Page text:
Ruptured Gas Pipeline Leads to Spectacular Fire On D&R Canal; Cause is Still Under Investigation

The Princeton Packet

5 February, 1986 (~estimated)

Ruptured Gas Pipeline Leads to Spectacular Fire On D&R Canal; Cause is Still Under Investigation

State and local investigators are still trying to determine what caused a gasoline pipeline to split Friday afternoon, spilling liquid gas onto the nearby Delaware Raritan Canal. The gasoline ignited Friday night with a tremendous explosion.

Four families who had been evacuated from Canal Road as a result of the fire and housed in the Hyatt Regency Hotel were allowed to return to their homes on Tuesday.

There were no injuries in the spectacular fire, which some onlookers likened to scenes from “Apocalypse Now,” and state environmental officials said that drinking water supplies in the area had not been contaminated. However, a spokesman for the Department of Environmental Protection said this week that the agency was not going to allow any water to leave the area until it is absolutely certain there is no gasoline left.

At first, an estimated 5,000 to 10,000 gallons of gasoline were believed to have gushed from the 14-inch Sun Pipeline Company pipeline which carries gasoline from Marcus Hook to Newark, but Lt. Gregory Eldridge of the West Windsor Police Department said this week those figures could not be confirmed. An accurate estimate, he said, would be made once the pipeline is emptied.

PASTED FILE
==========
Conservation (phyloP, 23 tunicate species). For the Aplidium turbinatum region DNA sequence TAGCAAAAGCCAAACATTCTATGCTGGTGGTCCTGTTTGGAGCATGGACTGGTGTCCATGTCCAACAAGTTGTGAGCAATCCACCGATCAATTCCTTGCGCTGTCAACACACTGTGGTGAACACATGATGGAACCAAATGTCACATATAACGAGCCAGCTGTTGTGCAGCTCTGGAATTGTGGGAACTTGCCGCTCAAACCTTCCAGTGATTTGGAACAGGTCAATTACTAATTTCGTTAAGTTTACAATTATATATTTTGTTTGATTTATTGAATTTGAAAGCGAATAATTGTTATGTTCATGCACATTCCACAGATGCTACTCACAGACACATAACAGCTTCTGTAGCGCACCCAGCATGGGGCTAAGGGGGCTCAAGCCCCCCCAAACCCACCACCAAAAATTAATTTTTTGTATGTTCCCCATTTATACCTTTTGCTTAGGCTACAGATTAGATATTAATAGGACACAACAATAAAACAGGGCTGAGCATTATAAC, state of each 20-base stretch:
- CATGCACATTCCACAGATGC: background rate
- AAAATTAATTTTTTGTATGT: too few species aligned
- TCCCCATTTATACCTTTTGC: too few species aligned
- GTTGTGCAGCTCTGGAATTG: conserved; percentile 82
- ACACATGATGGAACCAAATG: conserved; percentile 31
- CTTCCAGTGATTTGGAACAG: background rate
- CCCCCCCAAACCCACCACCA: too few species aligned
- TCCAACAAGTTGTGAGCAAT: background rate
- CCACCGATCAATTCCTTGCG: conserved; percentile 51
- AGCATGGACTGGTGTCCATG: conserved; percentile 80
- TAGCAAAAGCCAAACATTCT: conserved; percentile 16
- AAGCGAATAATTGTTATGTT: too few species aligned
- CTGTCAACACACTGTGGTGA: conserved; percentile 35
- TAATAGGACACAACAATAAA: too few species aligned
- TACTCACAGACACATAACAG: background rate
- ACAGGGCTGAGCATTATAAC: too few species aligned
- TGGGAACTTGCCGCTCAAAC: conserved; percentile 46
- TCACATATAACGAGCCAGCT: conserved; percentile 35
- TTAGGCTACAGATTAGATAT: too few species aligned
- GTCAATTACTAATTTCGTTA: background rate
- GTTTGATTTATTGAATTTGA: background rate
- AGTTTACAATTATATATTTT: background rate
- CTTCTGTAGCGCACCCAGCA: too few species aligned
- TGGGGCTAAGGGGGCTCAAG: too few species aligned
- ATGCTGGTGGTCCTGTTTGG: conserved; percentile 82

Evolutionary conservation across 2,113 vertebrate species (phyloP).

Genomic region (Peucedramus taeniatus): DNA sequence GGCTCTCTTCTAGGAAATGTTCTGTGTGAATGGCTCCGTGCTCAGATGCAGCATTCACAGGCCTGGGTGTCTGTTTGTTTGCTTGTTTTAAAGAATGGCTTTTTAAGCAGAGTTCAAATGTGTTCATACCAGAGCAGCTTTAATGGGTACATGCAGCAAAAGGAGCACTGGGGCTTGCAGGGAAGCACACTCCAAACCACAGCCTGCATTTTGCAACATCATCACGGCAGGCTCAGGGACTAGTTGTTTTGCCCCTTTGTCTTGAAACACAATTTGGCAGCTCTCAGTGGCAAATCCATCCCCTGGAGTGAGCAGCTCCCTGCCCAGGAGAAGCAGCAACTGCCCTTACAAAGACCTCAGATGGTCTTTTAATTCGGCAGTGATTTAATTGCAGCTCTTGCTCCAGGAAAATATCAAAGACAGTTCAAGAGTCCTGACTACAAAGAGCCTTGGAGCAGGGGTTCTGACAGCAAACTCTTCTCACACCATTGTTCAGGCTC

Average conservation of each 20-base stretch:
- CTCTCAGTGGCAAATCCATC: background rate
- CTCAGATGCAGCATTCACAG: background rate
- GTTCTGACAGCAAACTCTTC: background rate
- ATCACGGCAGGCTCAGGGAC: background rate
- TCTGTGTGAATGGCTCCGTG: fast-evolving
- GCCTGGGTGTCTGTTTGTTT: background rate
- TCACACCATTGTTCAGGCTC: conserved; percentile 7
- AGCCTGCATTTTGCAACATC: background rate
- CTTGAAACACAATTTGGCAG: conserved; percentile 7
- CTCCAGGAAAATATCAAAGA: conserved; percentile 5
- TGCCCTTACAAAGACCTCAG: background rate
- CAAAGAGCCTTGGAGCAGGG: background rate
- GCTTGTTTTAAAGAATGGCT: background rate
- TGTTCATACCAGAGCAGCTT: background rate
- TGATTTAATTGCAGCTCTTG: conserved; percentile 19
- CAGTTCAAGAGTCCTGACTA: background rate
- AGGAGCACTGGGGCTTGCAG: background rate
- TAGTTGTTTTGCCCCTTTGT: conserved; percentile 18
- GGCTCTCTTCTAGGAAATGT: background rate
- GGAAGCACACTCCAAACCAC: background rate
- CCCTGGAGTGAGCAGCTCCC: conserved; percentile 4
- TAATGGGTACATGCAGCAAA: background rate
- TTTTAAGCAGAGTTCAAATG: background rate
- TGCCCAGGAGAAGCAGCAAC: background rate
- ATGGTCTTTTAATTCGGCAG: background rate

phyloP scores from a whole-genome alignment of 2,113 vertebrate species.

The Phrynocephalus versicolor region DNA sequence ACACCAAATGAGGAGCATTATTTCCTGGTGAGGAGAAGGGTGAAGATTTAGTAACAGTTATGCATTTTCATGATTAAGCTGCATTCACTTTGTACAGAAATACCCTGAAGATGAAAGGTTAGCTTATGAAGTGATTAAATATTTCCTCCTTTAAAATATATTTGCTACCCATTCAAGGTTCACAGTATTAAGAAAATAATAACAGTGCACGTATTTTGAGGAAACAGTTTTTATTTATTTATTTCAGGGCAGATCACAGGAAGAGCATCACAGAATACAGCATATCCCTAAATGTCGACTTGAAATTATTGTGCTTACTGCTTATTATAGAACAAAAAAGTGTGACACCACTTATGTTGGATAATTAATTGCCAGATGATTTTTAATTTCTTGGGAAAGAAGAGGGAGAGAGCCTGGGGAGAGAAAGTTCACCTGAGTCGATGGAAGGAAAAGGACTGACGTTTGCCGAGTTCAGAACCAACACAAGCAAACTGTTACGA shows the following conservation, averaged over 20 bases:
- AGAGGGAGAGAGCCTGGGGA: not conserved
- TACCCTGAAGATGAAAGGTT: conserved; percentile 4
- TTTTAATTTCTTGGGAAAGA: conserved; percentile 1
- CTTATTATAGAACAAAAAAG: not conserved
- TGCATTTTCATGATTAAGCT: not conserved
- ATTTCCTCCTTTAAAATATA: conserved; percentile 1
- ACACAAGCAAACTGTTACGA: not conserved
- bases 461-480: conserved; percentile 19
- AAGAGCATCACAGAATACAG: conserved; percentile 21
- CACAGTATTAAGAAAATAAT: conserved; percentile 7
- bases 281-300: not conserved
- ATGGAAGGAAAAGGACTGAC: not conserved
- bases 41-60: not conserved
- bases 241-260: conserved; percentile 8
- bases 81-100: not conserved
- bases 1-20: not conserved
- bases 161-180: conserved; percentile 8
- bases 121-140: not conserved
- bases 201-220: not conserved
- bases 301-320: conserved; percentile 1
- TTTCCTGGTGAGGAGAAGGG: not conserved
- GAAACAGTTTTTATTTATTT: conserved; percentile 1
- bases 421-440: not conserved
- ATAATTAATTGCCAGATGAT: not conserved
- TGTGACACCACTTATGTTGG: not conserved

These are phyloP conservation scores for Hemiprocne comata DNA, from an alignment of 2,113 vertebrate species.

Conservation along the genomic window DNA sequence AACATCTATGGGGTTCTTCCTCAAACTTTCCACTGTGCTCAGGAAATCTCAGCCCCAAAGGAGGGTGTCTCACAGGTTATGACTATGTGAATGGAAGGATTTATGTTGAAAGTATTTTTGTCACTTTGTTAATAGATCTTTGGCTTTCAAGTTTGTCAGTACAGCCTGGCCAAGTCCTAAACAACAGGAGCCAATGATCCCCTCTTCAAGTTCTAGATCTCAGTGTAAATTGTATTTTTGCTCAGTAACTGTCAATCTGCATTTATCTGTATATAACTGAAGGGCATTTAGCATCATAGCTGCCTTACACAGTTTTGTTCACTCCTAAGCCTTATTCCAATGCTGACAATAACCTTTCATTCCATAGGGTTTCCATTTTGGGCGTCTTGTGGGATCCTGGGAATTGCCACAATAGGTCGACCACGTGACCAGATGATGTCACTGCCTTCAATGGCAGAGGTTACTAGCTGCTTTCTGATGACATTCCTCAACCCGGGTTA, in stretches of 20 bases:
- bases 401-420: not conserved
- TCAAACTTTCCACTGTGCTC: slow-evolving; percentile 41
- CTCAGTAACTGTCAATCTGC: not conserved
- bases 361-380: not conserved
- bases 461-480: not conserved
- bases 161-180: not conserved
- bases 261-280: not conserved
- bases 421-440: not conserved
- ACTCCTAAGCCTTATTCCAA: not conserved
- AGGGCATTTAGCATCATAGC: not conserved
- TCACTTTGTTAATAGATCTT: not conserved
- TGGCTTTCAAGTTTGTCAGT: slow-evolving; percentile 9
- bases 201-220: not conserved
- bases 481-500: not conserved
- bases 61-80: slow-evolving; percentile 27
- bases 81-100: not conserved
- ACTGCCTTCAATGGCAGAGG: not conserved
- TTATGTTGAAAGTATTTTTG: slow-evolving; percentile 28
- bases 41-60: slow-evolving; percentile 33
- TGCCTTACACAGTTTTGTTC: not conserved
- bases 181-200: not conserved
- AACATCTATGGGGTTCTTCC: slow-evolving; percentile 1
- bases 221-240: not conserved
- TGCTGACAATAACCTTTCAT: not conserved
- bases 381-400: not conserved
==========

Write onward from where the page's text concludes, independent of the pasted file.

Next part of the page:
A two-foot split in the pipe was first observed around 3:15 Friday afternoon. Emergency workers from surrounding communities and officials of the pipeline company converged on the scene and tried to contain the spill which was flooding the frozen canal with gasoline measuring up to three inches in depth.

The pipeline was shut down and emergency booms had been placed across the Canal at Alexander Road and 100 feet south.

At 8 p.m., the river of gasoline exploded, creating a 1,200-foot river of fire. The Mercer County Marshall said Monday that it is believed that gas fumes from the ruptured line had seeped into vents in a 10-foot concrete block pumping station owned by the Elizabethtown Water Company, and an electric heater suspended from the ceiling touched off the explosion. The wooden roof of the pump house was destroyed by flames.

James Staples of the N.J Department of Environmental Protection stated the explosion and fire caused only minimal damage to the environment, but hundreds of trees lining the canal are believed to have been charred.

Cleanup crews worked during the weekend and Monday to siphon gas from the canal and out of a six and half-mile length of damaged pipeline. The 15 by 20-foot section of pipe where the rupture occurred had been replaced by Monday.

Captain Jack Petrone reported that Township police on the Princeton side of the canal and West Windsor police on the opposite side had stationed police security around the clock since Friday night until 4 p.m. Monday to keep the area closed to spectators and joggers.

Lt. Eldrige commented that police do not suspect any foul play in the rupture of the pipeline, but added, “Obviously, there are a lot of questions to be answered.” Police, he said, are investigating a number of possibilities.

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